Opinion

Using supper clubs to champion produce and provenance

25 April 2016

Liz OKeefe
Liz O’Keefe

Chef and food writer Liz O’Keefe lets us in on how she is creating a stage to promote consumer awareness and interest in fresh produce and its suppliers via her newly launched supper club

Having gone on about it for years I’ve finally got around to doing it; I’ve started a supper club before I miss the trend completely.

Naturally, it has fresh produce at its heart and focuses on cooking with the seasons – in line with my dinner-party planning and recipe website Seasonal Dinner Parties. But the theme, for this year at least, is mushrooms, as it coincides nicely with the autumn publication of my book, which is co-authored by Michael Hyams (also known as the Mushroom Man).

I’m hosting a supper club per season for spring, summer, autumn and winter, and my big idea is to produce a secret menu that will be revealed at the table on the night. The menu will concentrate on mushrooms as a product, as well as some independent (sometimes small, sometimes artisan) growers and producers.

The aim is to not only please people’s palates, but to interest them in produce and its provenance. Perfect fodder for a dinner party in every way.

Preferring to keep things calm and simple, my 40-odd guests will be entertained with a seven-course mushroom taster menu at the Café From Crisis, the eatery based at Crisis (the national charity for single homeless people), in Aldgate, London.

The recipes will also be published on the Seasonal Dinner Parties website, so people at home can source and prepare the same menu, but on a smaller scale, of course. No Heston-like molecular gastronomy feat for me (phew!).

Proof in the provenance

The very nature of a supper club provokes a preoccupation with provenance. So, as the host, I plan to introduce my dishes with confidence and provide extra knowledge to make the whole experience more interesting and holistic for the diners.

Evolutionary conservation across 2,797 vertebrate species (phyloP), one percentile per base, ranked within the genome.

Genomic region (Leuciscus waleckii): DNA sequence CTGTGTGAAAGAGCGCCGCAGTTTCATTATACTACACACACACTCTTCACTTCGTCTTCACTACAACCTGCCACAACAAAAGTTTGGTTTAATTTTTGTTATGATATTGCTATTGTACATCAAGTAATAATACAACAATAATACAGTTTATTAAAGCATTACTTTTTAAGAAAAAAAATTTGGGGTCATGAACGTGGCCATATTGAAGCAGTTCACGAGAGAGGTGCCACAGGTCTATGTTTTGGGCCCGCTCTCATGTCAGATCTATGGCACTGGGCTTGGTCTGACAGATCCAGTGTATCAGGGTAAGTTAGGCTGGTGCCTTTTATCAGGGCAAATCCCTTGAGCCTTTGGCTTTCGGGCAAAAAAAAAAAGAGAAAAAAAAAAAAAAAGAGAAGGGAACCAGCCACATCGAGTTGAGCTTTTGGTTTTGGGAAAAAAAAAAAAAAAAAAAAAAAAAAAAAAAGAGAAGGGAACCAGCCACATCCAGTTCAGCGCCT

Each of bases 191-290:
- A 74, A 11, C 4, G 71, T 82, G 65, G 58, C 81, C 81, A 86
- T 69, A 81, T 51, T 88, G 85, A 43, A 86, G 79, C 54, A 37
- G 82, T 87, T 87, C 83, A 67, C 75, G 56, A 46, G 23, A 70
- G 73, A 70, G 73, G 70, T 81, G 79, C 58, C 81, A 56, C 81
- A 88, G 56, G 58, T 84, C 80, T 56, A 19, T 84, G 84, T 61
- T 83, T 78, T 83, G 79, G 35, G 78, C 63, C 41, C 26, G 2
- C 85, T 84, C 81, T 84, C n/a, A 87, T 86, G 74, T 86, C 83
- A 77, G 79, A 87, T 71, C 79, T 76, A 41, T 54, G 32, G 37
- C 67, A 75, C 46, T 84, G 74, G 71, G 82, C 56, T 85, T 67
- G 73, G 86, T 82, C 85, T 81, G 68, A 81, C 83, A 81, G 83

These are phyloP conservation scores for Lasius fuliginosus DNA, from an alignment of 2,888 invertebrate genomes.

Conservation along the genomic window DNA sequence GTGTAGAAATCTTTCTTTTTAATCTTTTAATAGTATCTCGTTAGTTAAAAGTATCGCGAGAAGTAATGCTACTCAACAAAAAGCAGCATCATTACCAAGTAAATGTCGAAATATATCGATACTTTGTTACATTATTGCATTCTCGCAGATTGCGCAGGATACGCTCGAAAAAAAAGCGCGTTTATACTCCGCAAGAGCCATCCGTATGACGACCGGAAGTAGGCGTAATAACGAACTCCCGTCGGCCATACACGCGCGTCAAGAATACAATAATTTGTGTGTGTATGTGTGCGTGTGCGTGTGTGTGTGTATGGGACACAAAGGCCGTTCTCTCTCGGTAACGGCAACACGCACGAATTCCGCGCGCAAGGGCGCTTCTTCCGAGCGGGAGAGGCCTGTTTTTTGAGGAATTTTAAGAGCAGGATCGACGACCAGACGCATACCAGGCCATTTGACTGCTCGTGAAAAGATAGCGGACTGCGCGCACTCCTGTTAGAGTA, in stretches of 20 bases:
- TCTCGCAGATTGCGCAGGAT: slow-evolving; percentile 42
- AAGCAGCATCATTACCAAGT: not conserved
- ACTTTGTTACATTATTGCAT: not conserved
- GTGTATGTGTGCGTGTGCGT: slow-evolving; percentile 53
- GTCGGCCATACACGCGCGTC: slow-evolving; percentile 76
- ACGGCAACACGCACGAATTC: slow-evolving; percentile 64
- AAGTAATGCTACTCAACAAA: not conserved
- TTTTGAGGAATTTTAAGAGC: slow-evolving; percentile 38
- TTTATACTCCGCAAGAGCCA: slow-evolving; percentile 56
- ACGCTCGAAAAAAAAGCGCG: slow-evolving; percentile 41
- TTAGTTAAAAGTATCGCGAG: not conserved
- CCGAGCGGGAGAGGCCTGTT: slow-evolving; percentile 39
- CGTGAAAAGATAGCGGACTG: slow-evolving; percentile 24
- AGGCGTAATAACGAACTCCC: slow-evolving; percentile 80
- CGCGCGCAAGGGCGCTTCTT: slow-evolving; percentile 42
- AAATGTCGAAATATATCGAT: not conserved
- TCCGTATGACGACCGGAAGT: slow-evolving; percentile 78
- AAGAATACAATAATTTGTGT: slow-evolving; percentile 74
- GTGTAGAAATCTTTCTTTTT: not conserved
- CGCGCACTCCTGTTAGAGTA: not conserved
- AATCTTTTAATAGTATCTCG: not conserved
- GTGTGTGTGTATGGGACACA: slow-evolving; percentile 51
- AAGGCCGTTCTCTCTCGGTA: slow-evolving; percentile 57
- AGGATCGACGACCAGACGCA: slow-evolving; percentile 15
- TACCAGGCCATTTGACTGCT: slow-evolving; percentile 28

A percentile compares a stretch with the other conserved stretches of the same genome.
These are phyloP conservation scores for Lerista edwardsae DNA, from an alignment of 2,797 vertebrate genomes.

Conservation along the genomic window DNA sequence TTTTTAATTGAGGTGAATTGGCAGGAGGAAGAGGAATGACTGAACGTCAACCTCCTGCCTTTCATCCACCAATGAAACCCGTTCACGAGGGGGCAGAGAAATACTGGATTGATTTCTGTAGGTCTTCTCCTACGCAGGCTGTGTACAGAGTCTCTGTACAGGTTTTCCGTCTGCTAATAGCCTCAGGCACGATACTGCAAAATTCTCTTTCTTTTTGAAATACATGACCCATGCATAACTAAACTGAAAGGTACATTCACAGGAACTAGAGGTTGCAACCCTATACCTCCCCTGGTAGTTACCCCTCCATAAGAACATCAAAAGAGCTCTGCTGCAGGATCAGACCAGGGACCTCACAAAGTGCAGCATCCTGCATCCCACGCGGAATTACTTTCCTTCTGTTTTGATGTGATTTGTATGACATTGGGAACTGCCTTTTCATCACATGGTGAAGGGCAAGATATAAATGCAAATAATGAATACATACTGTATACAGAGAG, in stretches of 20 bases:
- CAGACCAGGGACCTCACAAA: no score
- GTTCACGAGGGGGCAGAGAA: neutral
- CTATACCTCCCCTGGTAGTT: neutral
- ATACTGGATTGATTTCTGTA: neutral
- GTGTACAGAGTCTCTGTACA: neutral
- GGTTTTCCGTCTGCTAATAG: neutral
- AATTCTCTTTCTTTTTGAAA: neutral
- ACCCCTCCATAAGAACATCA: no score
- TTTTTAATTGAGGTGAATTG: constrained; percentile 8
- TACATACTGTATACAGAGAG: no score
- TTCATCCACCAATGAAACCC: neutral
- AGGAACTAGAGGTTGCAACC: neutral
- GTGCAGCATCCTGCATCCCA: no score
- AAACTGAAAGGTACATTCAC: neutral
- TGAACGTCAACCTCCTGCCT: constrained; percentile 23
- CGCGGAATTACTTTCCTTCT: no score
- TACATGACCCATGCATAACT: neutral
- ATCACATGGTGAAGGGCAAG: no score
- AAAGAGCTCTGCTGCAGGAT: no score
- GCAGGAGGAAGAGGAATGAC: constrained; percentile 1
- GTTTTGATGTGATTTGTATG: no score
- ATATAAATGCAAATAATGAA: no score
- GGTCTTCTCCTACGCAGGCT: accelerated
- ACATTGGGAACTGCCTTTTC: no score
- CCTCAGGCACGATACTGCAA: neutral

I’ve also picked producers to supply my ingredients on the basis of their story. Through ‘foodie entertainment’, I aim to connect people to the food and the real picture behind it: the livelihoods, the skills and the logistics.

This is not a supper club supplied by a garden kitchen or a one-field-suits-all farm; this will be a representation of the fresh produce industry and how it operates everyday to keep us supplied with fresh fruits and veggies.

My supper clubs will follow the same ethos as my forthcoming mushroom book (to be published by Lorenz Books), in the sense that it’s about the real horticultural scene behind the punnets, as well as tasty and nutritious recipes.

On the night, I will explain (hopefully in a non-preachy, fun-way) that there are networks of commercial mushroom foragers throughout Europe and the world with masses of experience and expertise that have sometimes been passed down from generation to generation.

I want to get across the message that they exist so we can consume safe-to-eat morels in spring or the mighty cep come autumn.

Sourcing the goods

Having started my career as a chef and after interviewing too many chefs not to appreciate that a menu should be based around what’s available and good, I already had several favourite products and their producers in mind.

First on my list, after my culinary partner-in-food Mushroom Man, was family-run firm Cobrey Farms and its Wye Valley branded purple asparagus, as well as its lesser-known but award-winning Roman vineyard’s Castle Brook English sparkling wine.

I remember walking through Cobrey’s asparagus fields around 10 years ago (for an article I was writing at the time), after which the father-and-son team of Jon and Chris Chinn showed me their magical two-hectare vineyard and shared a bottle of their first vintage year wine. The wine uses the same grapes as Champagne and it really gives it a run for its money.